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The Rushden Echo and Argus, 3rd January, 1930, transcribed by Gill Hollis
St. Mary's - 700 years

Mediaeval Times In Rushden - Smashing and Burning of Church Images

Paintings Whitewashed

In connection with the 700th anniversary celebrations of St. Mary’s Church, Rushden, fixed for next February, of which mention was made in our last issue, the following interesting article, headed “Rough Notes on Rushden,” appears in the November issue of St. Mary’s Parish Magazine.

The Reformation

The Church of England is Catholic and Reformed. The Reformation in England was a gradual process. We may perhaps say that it began with the translation of the Bible into English, by Wycliffe in 1380. The fact that we have a Wycliffe pulpit, which dates back nearly to his time, looks as if the Rectors of Rushden were Lollards, or followers of Wycliffe, for these were great preachers and the rest of the clergy scarcely preached at all.

The Bishop of Lincoln allowed Wycliffe preachers to preach in his diocese. Between 1385 and 1420, that is a space of 35 years, there were eight Rectors of Rushden, which looks as if some violent changes were going on. It was reading the Scriptures which opened the eyes of English people to ‘the truth as it is in Jesus.’ A Reforming Party arose in the Church, who resisted the claims of Rome and insisted that much of her distinctive teaching was neither scriptural nor primitive. They were called heretics and cruelly persecuted.

It is said that our own Archbishop Chichele in 1416, issued a mandate directing ‘that three persons in every parish should be examined twice every year upon oath, and required to inform against any persons whom they knew or understood to frequent private conventicles, or who differed in their life or manners from the common conservation of Catholic men, or to have any suspected books in the English language, that process might be made against them; if not sentenced to be burned, they were to be kept in prison until the next convocation of the clergy.’ – Coles’ History of Higham Ferrers).”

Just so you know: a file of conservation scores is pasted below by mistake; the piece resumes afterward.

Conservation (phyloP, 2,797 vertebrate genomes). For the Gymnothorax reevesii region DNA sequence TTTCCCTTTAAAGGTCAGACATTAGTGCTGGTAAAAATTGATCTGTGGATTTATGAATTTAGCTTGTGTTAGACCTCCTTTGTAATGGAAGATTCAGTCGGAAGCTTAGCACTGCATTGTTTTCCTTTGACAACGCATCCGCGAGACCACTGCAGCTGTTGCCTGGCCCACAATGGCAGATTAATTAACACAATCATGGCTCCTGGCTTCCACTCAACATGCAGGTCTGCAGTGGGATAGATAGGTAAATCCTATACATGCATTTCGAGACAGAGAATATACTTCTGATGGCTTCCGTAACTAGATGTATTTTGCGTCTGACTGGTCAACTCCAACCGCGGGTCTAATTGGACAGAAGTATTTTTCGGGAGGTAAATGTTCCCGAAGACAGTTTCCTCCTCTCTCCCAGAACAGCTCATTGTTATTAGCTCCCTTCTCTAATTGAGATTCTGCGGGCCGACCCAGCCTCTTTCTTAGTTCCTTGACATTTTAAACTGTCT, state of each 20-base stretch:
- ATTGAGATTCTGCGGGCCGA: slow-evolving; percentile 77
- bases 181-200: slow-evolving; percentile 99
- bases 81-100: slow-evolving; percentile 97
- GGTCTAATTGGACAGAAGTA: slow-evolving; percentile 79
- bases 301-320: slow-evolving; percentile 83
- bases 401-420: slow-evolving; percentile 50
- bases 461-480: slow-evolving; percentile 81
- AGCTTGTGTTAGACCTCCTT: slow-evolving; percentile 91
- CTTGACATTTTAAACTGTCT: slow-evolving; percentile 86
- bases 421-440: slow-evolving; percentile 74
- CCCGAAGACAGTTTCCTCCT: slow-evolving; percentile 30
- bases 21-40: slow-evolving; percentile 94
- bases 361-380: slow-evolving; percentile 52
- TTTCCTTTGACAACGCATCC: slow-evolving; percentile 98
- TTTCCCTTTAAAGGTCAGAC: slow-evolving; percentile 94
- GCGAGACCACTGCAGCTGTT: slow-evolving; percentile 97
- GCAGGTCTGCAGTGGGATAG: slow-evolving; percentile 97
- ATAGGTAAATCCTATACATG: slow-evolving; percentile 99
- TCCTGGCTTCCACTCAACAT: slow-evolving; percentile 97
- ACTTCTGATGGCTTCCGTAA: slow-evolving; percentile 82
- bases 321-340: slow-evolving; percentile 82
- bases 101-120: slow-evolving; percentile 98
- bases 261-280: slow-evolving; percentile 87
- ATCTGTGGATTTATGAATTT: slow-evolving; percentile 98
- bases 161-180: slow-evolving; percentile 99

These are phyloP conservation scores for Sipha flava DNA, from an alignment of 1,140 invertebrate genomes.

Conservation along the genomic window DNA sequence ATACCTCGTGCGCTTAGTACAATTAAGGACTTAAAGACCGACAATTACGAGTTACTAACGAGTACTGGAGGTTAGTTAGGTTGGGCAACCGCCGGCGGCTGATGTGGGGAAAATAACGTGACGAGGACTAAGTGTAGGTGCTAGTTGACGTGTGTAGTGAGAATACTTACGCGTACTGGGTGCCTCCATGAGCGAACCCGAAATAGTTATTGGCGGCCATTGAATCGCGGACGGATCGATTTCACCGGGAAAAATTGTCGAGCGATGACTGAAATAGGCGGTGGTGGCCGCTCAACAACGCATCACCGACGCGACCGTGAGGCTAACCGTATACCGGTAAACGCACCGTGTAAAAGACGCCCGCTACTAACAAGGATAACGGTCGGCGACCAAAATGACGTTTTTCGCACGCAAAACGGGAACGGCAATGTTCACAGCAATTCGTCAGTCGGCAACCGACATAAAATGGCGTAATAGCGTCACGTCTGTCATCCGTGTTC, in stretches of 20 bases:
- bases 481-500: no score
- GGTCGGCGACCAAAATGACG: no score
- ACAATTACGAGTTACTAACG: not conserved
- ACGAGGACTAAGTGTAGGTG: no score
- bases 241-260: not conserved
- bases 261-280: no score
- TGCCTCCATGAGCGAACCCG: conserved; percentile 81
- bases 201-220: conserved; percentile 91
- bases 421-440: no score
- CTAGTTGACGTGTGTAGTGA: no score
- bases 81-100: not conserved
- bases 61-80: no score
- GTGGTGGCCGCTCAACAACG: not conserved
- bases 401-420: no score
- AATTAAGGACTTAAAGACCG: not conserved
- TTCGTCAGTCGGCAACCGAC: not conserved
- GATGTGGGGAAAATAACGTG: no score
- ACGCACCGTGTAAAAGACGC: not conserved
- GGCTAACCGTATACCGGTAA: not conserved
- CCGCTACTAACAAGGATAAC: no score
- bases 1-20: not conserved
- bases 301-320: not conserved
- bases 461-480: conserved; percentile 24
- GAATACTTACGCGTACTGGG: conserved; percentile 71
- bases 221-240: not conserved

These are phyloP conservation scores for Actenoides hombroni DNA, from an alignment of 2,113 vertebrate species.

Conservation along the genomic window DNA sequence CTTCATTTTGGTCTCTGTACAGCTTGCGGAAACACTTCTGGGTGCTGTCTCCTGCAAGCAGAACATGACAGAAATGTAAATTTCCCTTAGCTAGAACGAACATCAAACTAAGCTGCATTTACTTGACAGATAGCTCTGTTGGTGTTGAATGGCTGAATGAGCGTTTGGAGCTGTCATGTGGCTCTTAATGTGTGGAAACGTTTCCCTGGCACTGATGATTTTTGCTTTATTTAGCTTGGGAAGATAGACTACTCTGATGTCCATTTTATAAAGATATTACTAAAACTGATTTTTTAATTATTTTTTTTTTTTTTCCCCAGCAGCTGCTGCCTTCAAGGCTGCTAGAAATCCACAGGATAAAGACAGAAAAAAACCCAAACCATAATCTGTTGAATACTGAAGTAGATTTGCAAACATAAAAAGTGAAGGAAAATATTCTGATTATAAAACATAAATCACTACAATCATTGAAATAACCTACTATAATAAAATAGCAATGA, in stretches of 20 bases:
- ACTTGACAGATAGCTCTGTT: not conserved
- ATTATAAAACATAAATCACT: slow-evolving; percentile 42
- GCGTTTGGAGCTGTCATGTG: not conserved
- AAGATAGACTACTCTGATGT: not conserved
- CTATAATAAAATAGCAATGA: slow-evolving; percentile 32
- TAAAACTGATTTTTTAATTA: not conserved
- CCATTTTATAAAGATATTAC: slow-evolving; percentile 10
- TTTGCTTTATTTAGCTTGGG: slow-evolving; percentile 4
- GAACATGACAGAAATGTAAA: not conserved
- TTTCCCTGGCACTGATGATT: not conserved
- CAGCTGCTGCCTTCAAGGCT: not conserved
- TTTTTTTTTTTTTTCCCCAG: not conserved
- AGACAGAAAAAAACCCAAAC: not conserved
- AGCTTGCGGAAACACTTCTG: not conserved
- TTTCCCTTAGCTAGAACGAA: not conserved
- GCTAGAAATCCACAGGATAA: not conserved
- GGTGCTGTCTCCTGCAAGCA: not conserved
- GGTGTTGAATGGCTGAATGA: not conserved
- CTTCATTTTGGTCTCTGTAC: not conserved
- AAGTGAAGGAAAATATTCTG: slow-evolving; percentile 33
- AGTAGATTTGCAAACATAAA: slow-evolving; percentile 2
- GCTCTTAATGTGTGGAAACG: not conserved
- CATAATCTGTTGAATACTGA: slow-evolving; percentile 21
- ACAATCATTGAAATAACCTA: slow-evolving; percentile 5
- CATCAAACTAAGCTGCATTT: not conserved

But in the end the Reformers won the day. In 1530, a hundred years after Chichele’s time England severed her connections with Rome and later expunged from her Church services and Prayer Books, the erroneous doctrines of Rome, while carefully preserving her Catholic Order. Though the Church of England parted from Rome and reformed herself, she clung to her Catholic heritage the Apostolic succession and her own glorious past.

In mediaeval days Rushden had a High Altar and four Chantry Altars, where five priests daily offered the Sacrifice of the Mass and prayed for the dead. There were five roods, before which many candles were burning for the supposed benefit of souls in Purgatory. The Church was full of the images of saints to which prayers were made. The windows were full of beautiful old glass, depicting legends of the saints, and the walls were covered with paintings of the same.

Erasmus gives us in a letter to a friend, a description of what probably happened in Rushden. “Smiths and carpenters were sent to remove the images from the Churches; the roods and unfortunate saints were cruelly handled. Not a statue was left in the Church. The paintings on the walls were whitewashed. Everything combustible was burnt. What would not burn was broken to pieces. Nothing was spared, however precious or beautiful.”

Thomas Thurlard was appointed Rector, by grant from the prior and convent of Lenton, in the year of our break with Rome. He was probably a moderate Reformer and lived on until 1561, by which time Elizabeth was on the throne and the Reformation firmly established England.

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